To the Editor,
We agree entirely with the points raised surrounding the limited, yet supporting, evidence for the perioperative continuation of dipeptidyl peptidase-4 inhibitors. We believe that the larger barrier remains educating perioperative team members, including anesthesiologists, of the benefits for the routine adoption of continuing oral glucose-lowering medications perioperatively. It has previously been estimated to take 15 years for treatments to be adopted as routine care after the provision of clear evidence.3 The advent of enhanced recovery after surgery (ERAS) protocols represented a major paradigm shift that accelerated the translation of best practices into routine surgical care.3 Perhaps one way this might be overcome is if future ERAS renditions considered the benefits of continuing oral glucose-lowering medications around the time of surgery.
It remains to be established what is the better marker for perioperative glycemic control. Although hemoglobin A1c (HbA1C) does provide a measure of glycemic control over a period of months and might also be predictive for outcomes in surgical patients,4 it is also of limited utility in patients with anemia and liver and renal disease, or in patients who have recently received a blood transfusion.5 Conversely, random glucose levels are easier to obtain with point-of-care devices, and may provide insight into acute variability that likely reflects neurohormonal changes associated with significant endothelial dysfunction and oxidative stress.5 For example, the GlucoVISION study found that random glucose values greater than 6.86 mmol·L−1 in patients without diabetes, or more than 7.92 mmol·L−1 in patients with diabetes, predicted major postoperative cardiovascular events.5 Perhaps the best measure of perioperative glycemic control is to consider random glucose values in the context of HbA1c.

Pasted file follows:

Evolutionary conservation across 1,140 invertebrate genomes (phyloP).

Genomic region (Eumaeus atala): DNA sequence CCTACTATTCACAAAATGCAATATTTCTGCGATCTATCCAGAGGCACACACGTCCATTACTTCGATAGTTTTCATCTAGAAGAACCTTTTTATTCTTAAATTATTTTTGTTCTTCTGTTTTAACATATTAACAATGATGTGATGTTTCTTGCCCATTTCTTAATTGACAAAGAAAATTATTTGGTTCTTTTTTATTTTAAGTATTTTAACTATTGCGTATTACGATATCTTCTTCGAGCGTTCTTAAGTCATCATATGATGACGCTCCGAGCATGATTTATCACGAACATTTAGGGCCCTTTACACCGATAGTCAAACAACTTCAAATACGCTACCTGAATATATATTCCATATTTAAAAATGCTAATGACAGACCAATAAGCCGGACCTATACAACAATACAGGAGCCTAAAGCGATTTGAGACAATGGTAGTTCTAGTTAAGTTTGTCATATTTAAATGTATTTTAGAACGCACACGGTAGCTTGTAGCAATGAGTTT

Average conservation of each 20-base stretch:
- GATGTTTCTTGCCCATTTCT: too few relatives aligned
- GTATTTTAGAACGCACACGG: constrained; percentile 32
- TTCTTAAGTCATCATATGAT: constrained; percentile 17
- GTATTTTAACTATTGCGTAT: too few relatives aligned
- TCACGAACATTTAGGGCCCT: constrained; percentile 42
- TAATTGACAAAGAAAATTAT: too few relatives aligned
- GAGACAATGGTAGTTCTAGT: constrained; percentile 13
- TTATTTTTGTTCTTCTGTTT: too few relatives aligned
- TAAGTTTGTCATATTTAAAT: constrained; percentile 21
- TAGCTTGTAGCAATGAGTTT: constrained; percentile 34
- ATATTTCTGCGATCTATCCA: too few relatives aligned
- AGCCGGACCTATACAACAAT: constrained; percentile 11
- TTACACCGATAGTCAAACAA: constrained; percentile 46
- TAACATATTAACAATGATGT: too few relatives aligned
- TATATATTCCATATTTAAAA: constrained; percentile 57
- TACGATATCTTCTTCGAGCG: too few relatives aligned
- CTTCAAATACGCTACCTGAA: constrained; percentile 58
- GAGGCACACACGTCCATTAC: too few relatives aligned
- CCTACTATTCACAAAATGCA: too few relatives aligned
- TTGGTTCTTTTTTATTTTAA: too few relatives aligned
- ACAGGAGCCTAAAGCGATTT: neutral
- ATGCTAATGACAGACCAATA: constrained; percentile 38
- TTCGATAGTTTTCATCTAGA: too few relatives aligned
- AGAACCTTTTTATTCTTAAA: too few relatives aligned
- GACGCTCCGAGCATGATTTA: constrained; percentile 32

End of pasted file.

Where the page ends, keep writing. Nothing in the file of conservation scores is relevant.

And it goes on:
We suspect that the poor response rate to our survey likely reflects the lower priority that current practices place on glycemic control in non-cardiac surgery patients. Nevertheless, as evidence continues to emerge highlighting the predictive value of glucose measures and glycemic control, we will ideally see an increased emphasis of its importance to improve surgical patient care.
M.S. R. Regarding the survey on perioperative diabetes medications and glucose control. Can J Anesth 2020; 67; DOI: https://doi.org/10.1007/s12630-019-01424-6.
Brown R, Siddiqui U, Paul J. A survey: perioperative diabetes medications and glucose control-time to re-examine management? Can J Anesth 2019; 66: 621-2.
Ljungqvist O, Scott M, Fearon KC. Enhanced recovery after surgery: a review. JAMA Surg 2017; 152: 292-8.
Goodenough CJ, Liang MK, Nguyen MT, et al. Preoperative glycosylated hemoglobin and postoperative glucose together predict major complications after abdominal surgery. J Am Coll Surg 2015; 221(854–61): e1.
Punthakee Z, Iglesias PP, Alonso-Coello P, et al. Association of preoperative glucose concentration with myocardial injury and death after non-cardiac surgery (GlucoVISION): a prospective cohort study. Lancet Diabetes Endocrinol 2018; 6: 790-7.
Conflicts of interest
This submission was handled by Dr. Hilary P. Grocott, Editor-in-Chief, Canadian Journal of Anesthesia.
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Brown, R., Siddiqui, U. & Paul, J. In reply: Regarding the survey on perioperative diabetes medications and glucose control. Can J Anesth/J Can Anesth 67, 156–157 (2020). https://doi.org/10.1007/s12630-019-01425-5